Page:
Shoot-Out NR Tournament Not Held Non-Ranking Event 1R 1R
Players Championship[nb 9] Tournament Not Held DNQ DNQ DNQ DNQ 1R 1R DNQ DNQ
Gibraltar Open Tournament Not Held MR A A
Tour Championship Tournament Not Held
China Open[nb 10] Tournament Not Held NR SF LQ QF 1R Not Held SF 1R LQ LQ LQ LQ LQ LQ LQ LQ 1R 1R 1R LQ
World Championship 2R SF SF 2R 2R 2R 2R 2R 2R 2R 1R 1R 2R 2R QF 1R LQ LQ LQ LQ LQ LQ 1R QF 1R SF LQ LQ
Non-ranking tournaments
The Masters 1R LQ SF W QF SF 1R 1R SF 1R 1R SF 1R 1R 1R SF A A A A A A A A A A A A
World Seniors Championship NH A Tournament Not Held A VF A A LQ A A A
Former ranking tournaments
Classic 3R QF Tournament Not Held
Strachan Open[nb 11] NH 1R MR NR Tournament Not Held
Dubai Classic[nb 12] 1R LQ SF SF W 2R SF Tournament Not Held
Malta Grand Prix Tournament Not Held Non-Ranking Event 2R NR Tournament Not Held
Thailand Masters[nb 13] LQ F 3R SF 2R W 1R QF F 1R 1R 2R NR Not Held NR Tournament Not Held
British Open 1R 1R 2R QF 2R 3R QF 2R 2R QF SF QF QF 2R 2R Tournament Not Held
Irish Masters Non-Ranking Event 1R 1R 2R NH NR Tournament Not Held
Northern Ireland Trophy Tournament Not Held NR 1R 1R 3R Tournament Not Held
Bahrain Championship Tournament Not Held LQ Tournament Not Held
Wuxi Classic[nb 14] Tournament Not Held Non-Ranking Event LQ 2R 3R Tournament Not Held
Australian Goldfields Open[nb 15] Tournament Not Held NR Tournament Not Held LQ 1R LQ 2R A Not Held
Shanghai Masters Tournament Not Held LQ LQ LQ LQ LQ LQ LQ QF 1R LQ 2R NR
Former non-ranking tournaments
Pot Black A A QF A Tournament Not Held A A A Tournament Not Held
World Matchplay A A SF Tournament Not Held
Premier League[nb 16] A A F SF RR A A A A A A A A A A A A A A A A A A Tournament Not Held
German Masters[nb 8] Tournament Not Held Ranking Event QF Tournament Not Held Ranking Event
Champions Cup[nb 17] Tournament Not Held SF 1R SF A QF A A A Tournament Not Held
Irish Masters A A F F 1R 1R 1R A 1R QF QF A Ranking Event NH A Tournament Not Held
Scottish Masters A 1R 1R F 1R 1R F F 1R 1R QF LQ LQ Tournament Not Held
Northern Ireland Trophy Tournament Not Held SF Ranking Event Tournament Not Held
Scottish Professional Championship Tournament Not Held QF Tournament Not Held
World Grand Prix Tournament Not Held 1R Ranking Event
Shoot-Out SF Tournament Not Held 2R 1R 2R 3R 1R 1R Ranking Event
Performance Table Legend
LQ lost in the qualifying draw #R lost in the early rounds of the tournament
(WR = Wildcard round, RR = Round robin)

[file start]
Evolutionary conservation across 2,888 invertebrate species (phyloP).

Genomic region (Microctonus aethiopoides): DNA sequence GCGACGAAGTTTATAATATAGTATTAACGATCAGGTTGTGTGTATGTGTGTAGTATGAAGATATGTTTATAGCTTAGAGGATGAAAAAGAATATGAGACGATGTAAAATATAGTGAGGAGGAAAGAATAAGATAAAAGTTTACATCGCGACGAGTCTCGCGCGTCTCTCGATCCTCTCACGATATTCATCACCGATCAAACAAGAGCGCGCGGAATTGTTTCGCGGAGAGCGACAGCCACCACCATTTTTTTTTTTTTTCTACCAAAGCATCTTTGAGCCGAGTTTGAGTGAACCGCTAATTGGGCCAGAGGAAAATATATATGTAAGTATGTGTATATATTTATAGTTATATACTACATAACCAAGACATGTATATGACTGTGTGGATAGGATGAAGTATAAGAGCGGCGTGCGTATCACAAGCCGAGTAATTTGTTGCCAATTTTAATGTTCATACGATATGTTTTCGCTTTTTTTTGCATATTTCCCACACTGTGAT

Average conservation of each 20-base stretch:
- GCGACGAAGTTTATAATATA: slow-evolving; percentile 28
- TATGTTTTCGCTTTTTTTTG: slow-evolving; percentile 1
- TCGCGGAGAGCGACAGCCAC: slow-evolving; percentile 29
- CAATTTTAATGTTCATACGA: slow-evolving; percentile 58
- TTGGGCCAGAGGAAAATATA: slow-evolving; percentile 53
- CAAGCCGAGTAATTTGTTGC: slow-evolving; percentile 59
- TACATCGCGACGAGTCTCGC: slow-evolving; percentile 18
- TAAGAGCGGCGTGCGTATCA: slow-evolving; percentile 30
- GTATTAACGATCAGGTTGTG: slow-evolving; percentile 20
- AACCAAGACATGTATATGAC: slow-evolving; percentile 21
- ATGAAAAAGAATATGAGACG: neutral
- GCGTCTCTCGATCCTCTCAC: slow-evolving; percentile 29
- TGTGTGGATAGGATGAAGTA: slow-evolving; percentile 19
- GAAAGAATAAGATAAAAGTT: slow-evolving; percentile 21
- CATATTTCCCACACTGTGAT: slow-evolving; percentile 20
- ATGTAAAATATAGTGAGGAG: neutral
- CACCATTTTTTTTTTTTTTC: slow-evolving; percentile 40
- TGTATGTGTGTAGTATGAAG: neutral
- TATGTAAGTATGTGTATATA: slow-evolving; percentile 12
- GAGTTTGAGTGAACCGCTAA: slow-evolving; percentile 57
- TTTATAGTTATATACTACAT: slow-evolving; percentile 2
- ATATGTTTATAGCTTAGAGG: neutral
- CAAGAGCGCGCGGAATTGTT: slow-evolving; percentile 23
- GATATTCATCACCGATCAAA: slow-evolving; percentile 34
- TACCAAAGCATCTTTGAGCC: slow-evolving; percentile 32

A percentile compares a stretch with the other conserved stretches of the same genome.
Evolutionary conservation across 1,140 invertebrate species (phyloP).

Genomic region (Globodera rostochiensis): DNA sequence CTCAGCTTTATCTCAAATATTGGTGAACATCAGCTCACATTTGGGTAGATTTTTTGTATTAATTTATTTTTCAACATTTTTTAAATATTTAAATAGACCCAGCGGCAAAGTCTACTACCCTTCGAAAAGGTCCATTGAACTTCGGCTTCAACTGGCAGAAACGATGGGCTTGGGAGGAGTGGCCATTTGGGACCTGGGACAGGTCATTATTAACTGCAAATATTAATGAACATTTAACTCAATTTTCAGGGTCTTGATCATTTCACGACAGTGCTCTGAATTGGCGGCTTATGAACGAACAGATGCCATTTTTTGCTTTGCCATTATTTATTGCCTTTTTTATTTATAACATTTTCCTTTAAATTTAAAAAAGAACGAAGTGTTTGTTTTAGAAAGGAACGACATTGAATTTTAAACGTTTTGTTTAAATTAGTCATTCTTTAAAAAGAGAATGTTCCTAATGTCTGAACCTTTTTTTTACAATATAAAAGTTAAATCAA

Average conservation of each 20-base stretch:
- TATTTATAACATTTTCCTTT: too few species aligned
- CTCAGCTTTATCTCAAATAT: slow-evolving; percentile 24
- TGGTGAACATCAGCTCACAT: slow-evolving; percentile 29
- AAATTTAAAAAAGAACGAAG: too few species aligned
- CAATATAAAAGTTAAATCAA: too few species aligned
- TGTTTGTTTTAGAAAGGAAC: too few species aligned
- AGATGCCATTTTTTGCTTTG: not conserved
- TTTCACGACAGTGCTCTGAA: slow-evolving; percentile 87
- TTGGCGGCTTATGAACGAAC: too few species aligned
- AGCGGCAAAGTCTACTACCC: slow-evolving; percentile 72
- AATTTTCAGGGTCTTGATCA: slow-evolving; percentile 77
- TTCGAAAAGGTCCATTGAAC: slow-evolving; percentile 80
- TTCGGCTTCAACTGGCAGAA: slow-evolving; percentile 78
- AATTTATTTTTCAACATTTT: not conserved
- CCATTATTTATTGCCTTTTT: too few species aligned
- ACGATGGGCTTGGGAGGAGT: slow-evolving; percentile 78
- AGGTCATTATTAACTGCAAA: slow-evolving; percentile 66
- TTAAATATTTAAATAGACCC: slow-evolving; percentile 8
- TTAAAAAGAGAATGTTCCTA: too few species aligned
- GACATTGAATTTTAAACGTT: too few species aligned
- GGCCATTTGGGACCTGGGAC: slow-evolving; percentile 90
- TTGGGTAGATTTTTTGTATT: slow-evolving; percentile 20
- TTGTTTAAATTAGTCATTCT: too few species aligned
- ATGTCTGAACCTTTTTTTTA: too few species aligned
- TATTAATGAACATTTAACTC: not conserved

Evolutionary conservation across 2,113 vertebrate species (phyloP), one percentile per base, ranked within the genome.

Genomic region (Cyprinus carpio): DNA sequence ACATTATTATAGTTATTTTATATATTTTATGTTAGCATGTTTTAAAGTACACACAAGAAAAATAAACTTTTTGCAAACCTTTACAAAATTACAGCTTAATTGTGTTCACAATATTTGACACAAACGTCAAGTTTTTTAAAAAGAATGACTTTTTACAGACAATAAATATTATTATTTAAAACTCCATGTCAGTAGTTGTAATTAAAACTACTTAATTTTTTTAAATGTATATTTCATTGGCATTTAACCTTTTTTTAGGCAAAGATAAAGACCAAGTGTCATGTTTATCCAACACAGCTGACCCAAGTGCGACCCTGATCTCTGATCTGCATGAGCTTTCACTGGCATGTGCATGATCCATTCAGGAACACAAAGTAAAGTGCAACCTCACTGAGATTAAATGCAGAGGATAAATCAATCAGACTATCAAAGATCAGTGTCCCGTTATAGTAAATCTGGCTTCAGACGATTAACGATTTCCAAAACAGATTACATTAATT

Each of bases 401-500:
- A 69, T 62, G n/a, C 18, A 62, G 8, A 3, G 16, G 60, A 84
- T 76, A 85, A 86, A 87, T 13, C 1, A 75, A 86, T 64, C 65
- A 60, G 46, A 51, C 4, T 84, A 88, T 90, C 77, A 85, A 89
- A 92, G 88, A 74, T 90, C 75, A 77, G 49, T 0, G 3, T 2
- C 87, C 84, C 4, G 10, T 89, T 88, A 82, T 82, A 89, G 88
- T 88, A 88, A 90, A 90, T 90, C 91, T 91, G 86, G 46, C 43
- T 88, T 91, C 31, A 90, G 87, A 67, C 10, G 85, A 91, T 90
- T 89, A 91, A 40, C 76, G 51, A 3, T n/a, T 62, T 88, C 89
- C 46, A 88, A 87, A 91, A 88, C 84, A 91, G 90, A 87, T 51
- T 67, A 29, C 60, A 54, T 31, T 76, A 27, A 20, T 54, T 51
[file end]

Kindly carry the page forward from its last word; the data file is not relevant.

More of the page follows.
QF lost in the quarter-finals
SF lost in the semi–finals F lost in the final W won the tournament
DNQ did not qualify for the tournament A did not participate in the tournament WD withdrew from the tournament
DQ disqualified from the tournament
NH / Not Held event was not held.
NR / Non-Ranking Event event is/was no longer a ranking event.
R / Ranking Event event is/was a ranking event.
RV / Ranking & Variant Format Event means an event is/was a ranking & variant format event.
MR / Minor-Ranking Event means an event is/was a minor-ranking event.
PA / Pro-am Event means an event is/was a pro-am event.
VF / Variant Format Event means an event is/was a variant format event.
  1. ^ From the 2010/2011 season it shows the ranking at the beginning of the season.
  2. ^ New players on the Main Tour don't have a ranking.
  3. ^ The event was called the Riga Open (2014/2015–2015/2016)
  4. ^ The event was called the Grand Prix (1990/1991–2000/2001 and 2004/2005–2009/2010), the LG Cup (2001/2002–2003/2004) and the Haikou World Open (2011/2012–2013/2014)
  5. ^ The event was called the Grand Prix Fürth (2004/2005) and the Fürth German Open (2005/2006–2006/2007)
  6. ^ The event was called the European Open (1992/1993–1996/1997), Irish Open (1998/1999) and Malta Cup (2004/2005–2007/2008)
  7. ^ The event was called the International Open (1992/1993–1996/1997) and the Players Championship (2003/2004)
  8. ^ a b The event was called the German Open (1995/1996–1997/1998)
  9. ^ The event was called the Players Tour Championship Grand Finals (2010/2011–2012/2013) and the Players Championship Grand Final (2013/2014–2015/2016)
  10. ^ The event was called the China International (1997/1998–1998/1999)
  11. ^ The event was called the Strachan Challenge (1992/1993–1993/1994)
  12. ^ The event was called the Thailand Classic (1995/1996) and the Asian Classic (1996/1997)
  13. ^ The event was called the Asian Open (1990/1991–1992/1993) and the Thailand Open (1993/1994–1996/97)
  14. ^ The event was called the Jiangsu Classic (2008/2009–2009/2010)
  15. ^ The event was called the Australian Open (1994/1995) and the Australian Masters (1995/1996)